OPINION26 February 2019

Big business and the Tories: the Brexit paradox

Brexit Opinion Public Sector Trends UK

While big businesses have little faith in the government’s handling of Brexit, according to Ipsos Mori’s ‘Captains of Industry’ research, Conservative policies are still preferable to those of a potential Labour government. By Katherine Shipton.

Big Ben and EU flag

The news that the front-running ‘Brexiteer’ James Dyson is moving his HQ operations to Singapore this year is nothing short of ironic. However, it might just be a perfect representation of the confusion and fatigue of British business sentiment – and in fact that of the British public – towards Brexit as we plod on through 2019.

Mention of Brexit to business leaders, colleagues and friends alike is universally met with an eye roll. In reality, could the least popular decision that Theresa May makes be to extend the 29 March deadline for leaving the EU? While our latest Ipsos Mori poll shows that half ( 50%) of the public say that they would support a delay to Britain’s exit from the EU, the byline of our findings from this year’s Ipsos Mori ‘Captains of Industry’ study of FTSE 500 executives could quite accurately be: ‘Sod it, let’s just get on with it'.

Most pressing however, must be the Bank of England’s recent warning of a recession as bad as the financial crash of 2008 if we leave the EU without a deal. It is therefore unsurprising that more than three-quarters of business leaders think that leaving the EU with no deal will be bad for their business. The weight of the problem at hand has become unavoidable.

Britain’s largest businesses have little confidence in the government’s ability to manage Brexit and are expecting their businesses to be adversely affected by it. For a party in power that is traditionally so in favour with big business, Dyson’s move and his fellow big-business contemporaries’ gloomy outlook about the economy as a whole must be quite a shock. Three-quarters of the ‘Captains’ interviewed expect the general economic condition of the country to decline over the next 12 months. This has increased from two-thirds this time last year and marks the third successive year of increased pessimism over the economy. 

Reassuring for Theresa May, however, is business leaders’ repugnance for Jeremy Corbyn. The overwhelming consensus is that the government’s policies are preferable to those of Labour. 94% of business leaders do not believe that, in the long term, Labour’s policies would improve the state of the British economy. May might not be popular, but the alternative is much less attractive to big business.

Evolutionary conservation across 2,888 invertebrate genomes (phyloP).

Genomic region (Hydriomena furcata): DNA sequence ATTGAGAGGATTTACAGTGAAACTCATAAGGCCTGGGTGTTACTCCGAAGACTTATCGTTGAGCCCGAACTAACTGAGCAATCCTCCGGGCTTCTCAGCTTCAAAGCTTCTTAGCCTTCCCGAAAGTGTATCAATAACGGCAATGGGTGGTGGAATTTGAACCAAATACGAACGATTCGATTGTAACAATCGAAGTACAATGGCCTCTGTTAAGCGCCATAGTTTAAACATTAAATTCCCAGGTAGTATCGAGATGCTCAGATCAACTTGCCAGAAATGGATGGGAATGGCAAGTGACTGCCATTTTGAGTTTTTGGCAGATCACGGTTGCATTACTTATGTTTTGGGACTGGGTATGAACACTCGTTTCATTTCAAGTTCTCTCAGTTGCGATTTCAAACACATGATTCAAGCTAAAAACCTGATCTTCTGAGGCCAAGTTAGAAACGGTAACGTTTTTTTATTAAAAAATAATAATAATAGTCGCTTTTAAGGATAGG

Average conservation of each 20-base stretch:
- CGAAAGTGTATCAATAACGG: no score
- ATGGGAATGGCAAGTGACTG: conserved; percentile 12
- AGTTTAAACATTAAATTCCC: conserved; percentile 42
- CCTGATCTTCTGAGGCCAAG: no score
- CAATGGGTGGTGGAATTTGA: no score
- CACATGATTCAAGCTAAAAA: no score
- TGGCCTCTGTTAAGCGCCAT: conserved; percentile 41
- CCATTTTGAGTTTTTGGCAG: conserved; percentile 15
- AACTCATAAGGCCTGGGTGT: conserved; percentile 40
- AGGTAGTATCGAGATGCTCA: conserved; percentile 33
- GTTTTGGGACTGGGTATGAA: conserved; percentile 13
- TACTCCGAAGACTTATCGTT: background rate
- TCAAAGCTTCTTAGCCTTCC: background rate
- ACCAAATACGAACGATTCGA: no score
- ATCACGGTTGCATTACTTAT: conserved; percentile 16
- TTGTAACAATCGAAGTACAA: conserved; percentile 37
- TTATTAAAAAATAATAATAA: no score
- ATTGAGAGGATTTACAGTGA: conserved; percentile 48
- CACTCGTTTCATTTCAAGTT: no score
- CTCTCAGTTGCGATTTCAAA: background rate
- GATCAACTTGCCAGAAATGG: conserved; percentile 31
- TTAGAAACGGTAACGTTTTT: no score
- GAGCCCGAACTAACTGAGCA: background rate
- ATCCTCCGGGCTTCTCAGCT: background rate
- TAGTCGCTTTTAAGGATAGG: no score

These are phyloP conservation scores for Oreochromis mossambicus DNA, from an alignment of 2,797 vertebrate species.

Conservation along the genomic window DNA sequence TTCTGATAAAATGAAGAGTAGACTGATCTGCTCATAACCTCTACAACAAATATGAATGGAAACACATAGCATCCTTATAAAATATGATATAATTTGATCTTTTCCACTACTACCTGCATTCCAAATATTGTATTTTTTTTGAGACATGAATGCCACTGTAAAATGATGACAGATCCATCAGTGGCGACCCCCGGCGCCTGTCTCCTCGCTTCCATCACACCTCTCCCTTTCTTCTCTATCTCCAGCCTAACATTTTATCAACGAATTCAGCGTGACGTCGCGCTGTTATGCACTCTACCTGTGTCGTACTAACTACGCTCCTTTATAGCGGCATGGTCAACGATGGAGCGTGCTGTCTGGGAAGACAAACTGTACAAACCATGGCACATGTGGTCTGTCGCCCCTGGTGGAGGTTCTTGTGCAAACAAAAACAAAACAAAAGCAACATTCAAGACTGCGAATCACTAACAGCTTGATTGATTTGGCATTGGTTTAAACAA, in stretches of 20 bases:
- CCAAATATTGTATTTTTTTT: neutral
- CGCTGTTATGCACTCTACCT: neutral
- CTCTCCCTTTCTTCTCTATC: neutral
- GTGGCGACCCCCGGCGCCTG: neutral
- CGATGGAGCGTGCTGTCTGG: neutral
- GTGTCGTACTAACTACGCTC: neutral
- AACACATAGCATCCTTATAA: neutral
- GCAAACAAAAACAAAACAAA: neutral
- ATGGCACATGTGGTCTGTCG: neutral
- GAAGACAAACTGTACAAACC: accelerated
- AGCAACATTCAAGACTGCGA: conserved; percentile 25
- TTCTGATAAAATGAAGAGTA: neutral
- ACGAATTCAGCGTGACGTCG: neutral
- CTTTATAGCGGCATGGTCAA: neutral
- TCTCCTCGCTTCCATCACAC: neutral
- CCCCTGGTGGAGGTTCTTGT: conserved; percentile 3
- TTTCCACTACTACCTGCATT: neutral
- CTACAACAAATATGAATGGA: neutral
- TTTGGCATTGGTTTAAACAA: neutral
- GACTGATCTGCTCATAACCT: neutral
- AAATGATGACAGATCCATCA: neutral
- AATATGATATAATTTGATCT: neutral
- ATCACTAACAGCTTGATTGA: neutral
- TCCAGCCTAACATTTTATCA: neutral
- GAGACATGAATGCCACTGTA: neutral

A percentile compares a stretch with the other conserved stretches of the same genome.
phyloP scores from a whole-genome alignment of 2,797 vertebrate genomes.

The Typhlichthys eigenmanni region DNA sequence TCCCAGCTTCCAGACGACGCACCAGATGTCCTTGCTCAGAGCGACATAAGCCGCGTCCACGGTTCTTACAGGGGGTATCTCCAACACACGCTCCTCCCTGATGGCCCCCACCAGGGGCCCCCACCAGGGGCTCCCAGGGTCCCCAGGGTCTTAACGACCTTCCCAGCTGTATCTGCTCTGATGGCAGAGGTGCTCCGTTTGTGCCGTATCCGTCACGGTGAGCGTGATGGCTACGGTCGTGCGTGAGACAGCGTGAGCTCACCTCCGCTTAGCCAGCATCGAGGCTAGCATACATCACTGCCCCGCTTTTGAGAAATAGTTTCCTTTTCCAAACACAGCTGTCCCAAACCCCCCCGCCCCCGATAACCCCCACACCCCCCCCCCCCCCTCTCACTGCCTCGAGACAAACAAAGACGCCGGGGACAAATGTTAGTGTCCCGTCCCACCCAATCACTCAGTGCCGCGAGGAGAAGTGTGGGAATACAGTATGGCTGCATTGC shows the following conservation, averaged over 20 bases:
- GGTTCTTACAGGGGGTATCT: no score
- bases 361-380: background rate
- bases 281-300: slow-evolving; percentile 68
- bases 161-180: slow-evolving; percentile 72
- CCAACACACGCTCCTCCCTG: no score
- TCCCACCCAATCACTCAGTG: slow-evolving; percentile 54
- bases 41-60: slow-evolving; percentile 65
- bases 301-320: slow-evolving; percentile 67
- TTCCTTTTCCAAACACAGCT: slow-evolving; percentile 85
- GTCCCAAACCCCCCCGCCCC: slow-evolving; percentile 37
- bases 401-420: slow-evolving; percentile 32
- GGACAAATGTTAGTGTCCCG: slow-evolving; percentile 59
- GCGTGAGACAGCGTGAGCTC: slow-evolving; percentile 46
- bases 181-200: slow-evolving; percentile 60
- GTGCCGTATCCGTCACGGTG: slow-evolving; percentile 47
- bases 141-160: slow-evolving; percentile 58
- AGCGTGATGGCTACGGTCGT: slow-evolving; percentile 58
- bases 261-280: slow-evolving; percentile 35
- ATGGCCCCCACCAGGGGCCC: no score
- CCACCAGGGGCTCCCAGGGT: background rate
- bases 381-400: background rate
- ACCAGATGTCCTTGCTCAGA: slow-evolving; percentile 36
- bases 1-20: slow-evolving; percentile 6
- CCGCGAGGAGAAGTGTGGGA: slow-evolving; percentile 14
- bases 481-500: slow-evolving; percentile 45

Business leaders, and the general public, are split on their view of Brexit – just over half of business leaders still view the decision to leave the EU as a significant risk to their company. However, what is unifying between the Leave and Remain camps is that patience in the government is waning. Business leaders want a decision because Brexit dominates business concerns; the overwhelming majority of 95% see the resolution of uncertainty around Brexit as the most important issue facing Britain today. As with the public, two-thirds say that they lack confidence in the ability of the government to negotiate the best deal possible for UK businesses with the EU.

Brexiteers, however, will take heart from the fact that 92% of business leaders are confident that their company can adapt to the consequences of Brexit. Despite pessimism about the economy as a whole, half expect business for their own company to improve over the next 12 months. While this is a strong message, I suspect that business leaders feel compelled to say that they are confident and expect improvement this year – why wouldn’t they? Most worrying is the 4% who disagree that they are confident they can adapt, at this stage in proceedings.    

Overall, looking at business, and the public views of the next year, one cannot help but have dampened expectations of much growth (and, dare I say it, even the prospect of recession?), but as we know, surprises can happen. Business leaders have unwavering confidence in their own abilities to weather the storm, although they feel distinctly cheated by the hand that has been dealt by the government. Dyson, named the most impressive business person by one in five business leaders interviewed at the end of 2018, may just have knocked himself off the podium spot, for business leaders and the public alike.

Katherine Shipton is research manager at Ipsos Mori